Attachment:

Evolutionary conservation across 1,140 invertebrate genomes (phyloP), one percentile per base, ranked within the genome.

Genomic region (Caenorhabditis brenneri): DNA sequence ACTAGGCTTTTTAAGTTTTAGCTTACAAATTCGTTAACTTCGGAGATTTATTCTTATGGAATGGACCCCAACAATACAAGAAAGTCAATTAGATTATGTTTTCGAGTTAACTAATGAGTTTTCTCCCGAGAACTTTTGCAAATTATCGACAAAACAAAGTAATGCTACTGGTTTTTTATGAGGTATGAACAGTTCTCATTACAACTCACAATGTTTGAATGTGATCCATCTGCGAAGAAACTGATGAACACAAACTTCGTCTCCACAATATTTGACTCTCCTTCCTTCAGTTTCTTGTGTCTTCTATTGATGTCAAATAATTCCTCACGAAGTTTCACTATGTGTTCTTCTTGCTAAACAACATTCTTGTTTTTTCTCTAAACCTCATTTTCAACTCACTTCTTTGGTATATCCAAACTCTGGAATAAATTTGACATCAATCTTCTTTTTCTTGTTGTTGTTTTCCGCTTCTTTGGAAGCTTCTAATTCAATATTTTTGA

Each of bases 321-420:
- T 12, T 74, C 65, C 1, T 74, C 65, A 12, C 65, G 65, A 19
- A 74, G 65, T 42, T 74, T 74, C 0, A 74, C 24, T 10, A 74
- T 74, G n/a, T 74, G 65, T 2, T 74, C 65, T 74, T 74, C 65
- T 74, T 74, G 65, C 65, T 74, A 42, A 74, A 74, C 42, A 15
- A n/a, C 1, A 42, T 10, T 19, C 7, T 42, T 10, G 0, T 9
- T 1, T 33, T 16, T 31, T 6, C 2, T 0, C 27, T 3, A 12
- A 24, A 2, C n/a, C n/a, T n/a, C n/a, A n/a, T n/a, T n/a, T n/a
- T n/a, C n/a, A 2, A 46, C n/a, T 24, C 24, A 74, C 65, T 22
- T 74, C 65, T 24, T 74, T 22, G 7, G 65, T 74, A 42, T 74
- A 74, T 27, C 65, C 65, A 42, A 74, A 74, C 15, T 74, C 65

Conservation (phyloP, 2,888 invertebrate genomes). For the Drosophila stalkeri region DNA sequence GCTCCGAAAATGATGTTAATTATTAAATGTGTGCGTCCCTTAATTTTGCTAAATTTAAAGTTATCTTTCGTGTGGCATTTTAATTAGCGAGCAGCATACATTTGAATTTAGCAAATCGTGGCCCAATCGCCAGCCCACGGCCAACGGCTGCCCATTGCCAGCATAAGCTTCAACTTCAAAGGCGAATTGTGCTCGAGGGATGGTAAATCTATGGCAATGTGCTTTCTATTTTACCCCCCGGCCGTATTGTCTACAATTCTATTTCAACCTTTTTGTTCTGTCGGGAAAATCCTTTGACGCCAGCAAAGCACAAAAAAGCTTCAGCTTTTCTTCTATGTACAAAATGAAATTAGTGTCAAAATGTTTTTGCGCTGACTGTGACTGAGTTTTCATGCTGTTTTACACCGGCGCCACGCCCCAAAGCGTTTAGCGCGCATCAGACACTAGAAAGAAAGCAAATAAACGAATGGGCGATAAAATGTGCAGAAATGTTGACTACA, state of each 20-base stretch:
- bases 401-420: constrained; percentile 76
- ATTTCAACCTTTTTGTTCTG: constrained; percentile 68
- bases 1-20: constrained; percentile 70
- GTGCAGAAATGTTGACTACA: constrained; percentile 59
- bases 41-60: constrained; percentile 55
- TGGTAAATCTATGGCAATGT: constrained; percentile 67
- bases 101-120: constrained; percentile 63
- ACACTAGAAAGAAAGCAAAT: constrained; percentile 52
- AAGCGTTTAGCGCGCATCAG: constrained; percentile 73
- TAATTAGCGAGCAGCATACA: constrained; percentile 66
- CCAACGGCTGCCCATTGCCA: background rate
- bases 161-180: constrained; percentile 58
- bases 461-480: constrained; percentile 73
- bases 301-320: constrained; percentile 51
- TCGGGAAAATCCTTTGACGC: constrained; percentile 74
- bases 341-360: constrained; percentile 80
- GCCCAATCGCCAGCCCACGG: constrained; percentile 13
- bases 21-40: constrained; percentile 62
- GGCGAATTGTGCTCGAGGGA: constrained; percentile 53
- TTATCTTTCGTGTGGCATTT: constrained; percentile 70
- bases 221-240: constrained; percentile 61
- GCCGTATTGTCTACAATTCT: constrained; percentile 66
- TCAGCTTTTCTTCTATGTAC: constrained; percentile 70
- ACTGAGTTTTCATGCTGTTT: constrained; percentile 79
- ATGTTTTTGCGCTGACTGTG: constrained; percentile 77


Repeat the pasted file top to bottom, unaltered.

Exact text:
Evolutionary conservation across 1,140 invertebrate genomes (phyloP), one percentile per base, ranked within the genome.

Genomic region (Caenorhabditis brenneri): DNA sequence ACTAGGCTTTTTAAGTTTTAGCTTACAAATTCGTTAACTTCGGAGATTTATTCTTATGGAATGGACCCCAACAATACAAGAAAGTCAATTAGATTATGTTTTCGAGTTAACTAATGAGTTTTCTCCCGAGAACTTTTGCAAATTATCGACAAAACAAAGTAATGCTACTGGTTTTTTATGAGGTATGAACAGTTCTCATTACAACTCACAATGTTTGAATGTGATCCATCTGCGAAGAAACTGATGAACACAAACTTCGTCTCCACAATATTTGACTCTCCTTCCTTCAGTTTCTTGTGTCTTCTATTGATGTCAAATAATTCCTCACGAAGTTTCACTATGTGTTCTTCTTGCTAAACAACATTCTTGTTTTTTCTCTAAACCTCATTTTCAACTCACTTCTTTGGTATATCCAAACTCTGGAATAAATTTGACATCAATCTTCTTTTTCTTGTTGTTGTTTTCCGCTTCTTTGGAAGCTTCTAATTCAATATTTTTGA

Each of bases 321-420:
- T 12, T 74, C 65, C 1, T 74, C 65, A 12, C 65, G 65, A 19
- A 74, G 65, T 42, T 74, T 74, C 0, A 74, C 24, T 10, A 74
- T 74, G n/a, T 74, G 65, T 2, T 74, C 65, T 74, T 74, C 65
- T 74, T 74, G 65, C 65, T 74, A 42, A 74, A 74, C 42, A 15
- A n/a, C 1, A 42, T 10, T 19, C 7, T 42, T 10, G 0, T 9
- T 1, T 33, T 16, T 31, T 6, C 2, T 0, C 27, T 3, A 12
- A 24, A 2, C n/a, C n/a, T n/a, C n/a, A n/a, T n/a, T n/a, T n/a
- T n/a, C n/a, A 2, A 46, C n/a, T 24, C 24, A 74, C 65, T 22
- T 74, C 65, T 24, T 74, T 22, G 7, G 65, T 74, A 42, T 74
- A 74, T 27, C 65, C 65, A 42, A 74, A 74, C 15, T 74, C 65

Conservation (phyloP, 2,888 invertebrate genomes). For the Drosophila stalkeri region DNA sequence GCTCCGAAAATGATGTTAATTATTAAATGTGTGCGTCCCTTAATTTTGCTAAATTTAAAGTTATCTTTCGTGTGGCATTTTAATTAGCGAGCAGCATACATTTGAATTTAGCAAATCGTGGCCCAATCGCCAGCCCACGGCCAACGGCTGCCCATTGCCAGCATAAGCTTCAACTTCAAAGGCGAATTGTGCTCGAGGGATGGTAAATCTATGGCAATGTGCTTTCTATTTTACCCCCCGGCCGTATTGTCTACAATTCTATTTCAACCTTTTTGTTCTGTCGGGAAAATCCTTTGACGCCAGCAAAGCACAAAAAAGCTTCAGCTTTTCTTCTATGTACAAAATGAAATTAGTGTCAAAATGTTTTTGCGCTGACTGTGACTGAGTTTTCATGCTGTTTTACACCGGCGCCACGCCCCAAAGCGTTTAGCGCGCATCAGACACTAGAAAGAAAGCAAATAAACGAATGGGCGATAAAATGTGCAGAAATGTTGACTACA, state of each 20-base stretch:
- bases 401-420: constrained; percentile 76
- ATTTCAACCTTTTTGTTCTG: constrained; percentile 68
- bases 1-20: constrained; percentile 70
- GTGCAGAAATGTTGACTACA: constrained; percentile 59
- bases 41-60: constrained; percentile 55
- TGGTAAATCTATGGCAATGT: constrained; percentile 67
- bases 101-120: constrained; percentile 63
- ACACTAGAAAGAAAGCAAAT: constrained; percentile 52
- AAGCGTTTAGCGCGCATCAG: constrained; percentile 73
- TAATTAGCGAGCAGCATACA: constrained; percentile 66
- CCAACGGCTGCCCATTGCCA: background rate
- bases 161-180: constrained; percentile 58
- bases 461-480: constrained; percentile 73
- bases 301-320: constrained; percentile 51
- TCGGGAAAATCCTTTGACGC: constrained; percentile 74
- bases 341-360: constrained; percentile 80
- GCCCAATCGCCAGCCCACGG: constrained; percentile 13
- bases 21-40: constrained; percentile 62
- GGCGAATTGTGCTCGAGGGA: constrained; percentile 53
- TTATCTTTCGTGTGGCATTT: constrained; percentile 70
- bases 221-240: constrained; percentile 61
- GCCGTATTGTCTACAATTCT: constrained; percentile 66
- TCAGCTTTTCTTCTATGTAC: constrained; percentile 70
- ACTGAGTTTTCATGCTGTTT: constrained; percentile 79
- ATGTTTTTGCGCTGACTGTG: constrained; percentile 77